- The Washington Times - Thursday, October 22, 2009

ANAHEIM, Calif. | Down to their last gasp in the American League Championship Series, there’s no one the Los Angeles Angels would rather entrust their playoff lives to than John Lackey.

The veteran right-hander will get the ball for a do-or-die Game 5 against the New York Yankees on Thursday night, on the eve of his 31st birthday, hoping to duplicate past heroics and force this series back to the East Coast.

“He’s our ace for a reason,” third baseman Chone Figgins said. “If we’re going to go down, at least we’ve got him on the mound to go down with.”

As a 24-year-old rookie in 2002, he went 2-0 in the postseason and won Game 7 of the World Series against the San Francisco Giants with five innings of one-run ball.

He has gone on to win 102 games for the Angels over the past eight seasons, establishing himself as the go-to guy at the top of their rotation while maturing as a pitcher.

“I mean, then I was just trying to help out the older guys and not mess it up, you know?” he said of his 2002 World Series experience. “Now I’m kind of one of those older guys that needs to step up and needs to help lead this team to another game. It’s definitely a different feeling for sure.”

In Game 1, Lackey held the Yankees to two earned runs in 5 2/3 innings, but the Angels fell 4-1. A pending free agent, Lackey could be making his final start for the Angels on Thursday night. Though he is said to prefer staying in Southern California, Los Angeles’ front office isn’t believed to be willing to fork over the kind of money Lackey is expected to receive from other clubs.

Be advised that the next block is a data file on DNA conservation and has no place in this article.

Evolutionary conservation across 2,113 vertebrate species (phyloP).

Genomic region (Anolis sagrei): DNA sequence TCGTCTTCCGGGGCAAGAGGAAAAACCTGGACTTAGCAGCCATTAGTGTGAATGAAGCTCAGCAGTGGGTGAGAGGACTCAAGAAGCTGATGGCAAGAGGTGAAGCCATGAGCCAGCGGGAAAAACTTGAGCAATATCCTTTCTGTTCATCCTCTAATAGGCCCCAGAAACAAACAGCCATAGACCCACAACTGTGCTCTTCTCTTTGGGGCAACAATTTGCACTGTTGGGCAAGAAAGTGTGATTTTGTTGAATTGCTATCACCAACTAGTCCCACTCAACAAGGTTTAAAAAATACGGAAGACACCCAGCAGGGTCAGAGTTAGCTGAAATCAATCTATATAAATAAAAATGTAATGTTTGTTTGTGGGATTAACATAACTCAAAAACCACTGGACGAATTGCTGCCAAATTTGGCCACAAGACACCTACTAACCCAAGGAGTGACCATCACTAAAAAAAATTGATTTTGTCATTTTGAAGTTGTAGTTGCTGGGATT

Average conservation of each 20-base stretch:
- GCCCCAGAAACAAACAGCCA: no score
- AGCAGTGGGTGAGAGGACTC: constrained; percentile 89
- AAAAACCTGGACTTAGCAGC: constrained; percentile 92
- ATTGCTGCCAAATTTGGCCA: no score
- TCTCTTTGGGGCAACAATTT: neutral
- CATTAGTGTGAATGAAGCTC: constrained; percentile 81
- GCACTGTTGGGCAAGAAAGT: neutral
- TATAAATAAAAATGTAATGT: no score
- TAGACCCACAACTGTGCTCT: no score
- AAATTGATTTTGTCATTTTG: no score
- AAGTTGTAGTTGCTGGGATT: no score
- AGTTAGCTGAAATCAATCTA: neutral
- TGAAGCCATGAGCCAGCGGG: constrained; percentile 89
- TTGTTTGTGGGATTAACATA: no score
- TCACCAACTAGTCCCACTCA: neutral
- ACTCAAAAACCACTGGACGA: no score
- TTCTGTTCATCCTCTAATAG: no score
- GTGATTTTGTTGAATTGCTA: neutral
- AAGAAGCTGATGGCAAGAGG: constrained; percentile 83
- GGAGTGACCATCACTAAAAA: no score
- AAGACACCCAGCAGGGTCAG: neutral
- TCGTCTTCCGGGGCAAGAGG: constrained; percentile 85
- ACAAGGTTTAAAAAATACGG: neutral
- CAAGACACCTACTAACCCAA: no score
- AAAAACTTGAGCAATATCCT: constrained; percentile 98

Manuel’s faith rewarded

All season, Philadelphia Phillies manager Charlie Manuel stood by closer Brad Lidge as he served up homers, blew saves and shrank from the outsized reputation he had built the year before, when he went 48-for-48 in save situations and helped the Phillies to a World Series title.

In the 2009 regular season, Lidge went 0-8 with a 7.21 ERA, gave up 11 homers in 58 2/3 innings.

But Manuel kept going back to Lidge. And through two series of the 2009 playoffs, Lidge has rewarded Manuel’s faith in him.

Lidge went 3-for-3 in save situations along with a win he earned Monday night, when the Phillies rallied in the bottom of the ninth to beat the Los Angeles Dodgers after Lidge held them scoreless. He has a 0.00 ERA this postseason, has walked three batters and given up just one hit.

“Once the postseason rolls around, I think there’s kind of a different level of focus, and fortunately for me so far it’s worked out pretty good to where I feel pretty locked in,” Lidge said Monday.

And Manuel, who was peppered with questions all season about how much patience he could have with Lidge, can call for his closer in the ninth inning again without second-guessing it.

“He’s having fun again,” Manuel said. “I think when I bring him in the game now and I talk to him, you can tell that he’s ready to go. I think that he’s very capable of doing the job; I always have. He has a lot of talent.”

• Ben Goessling reported from Philadelphia.

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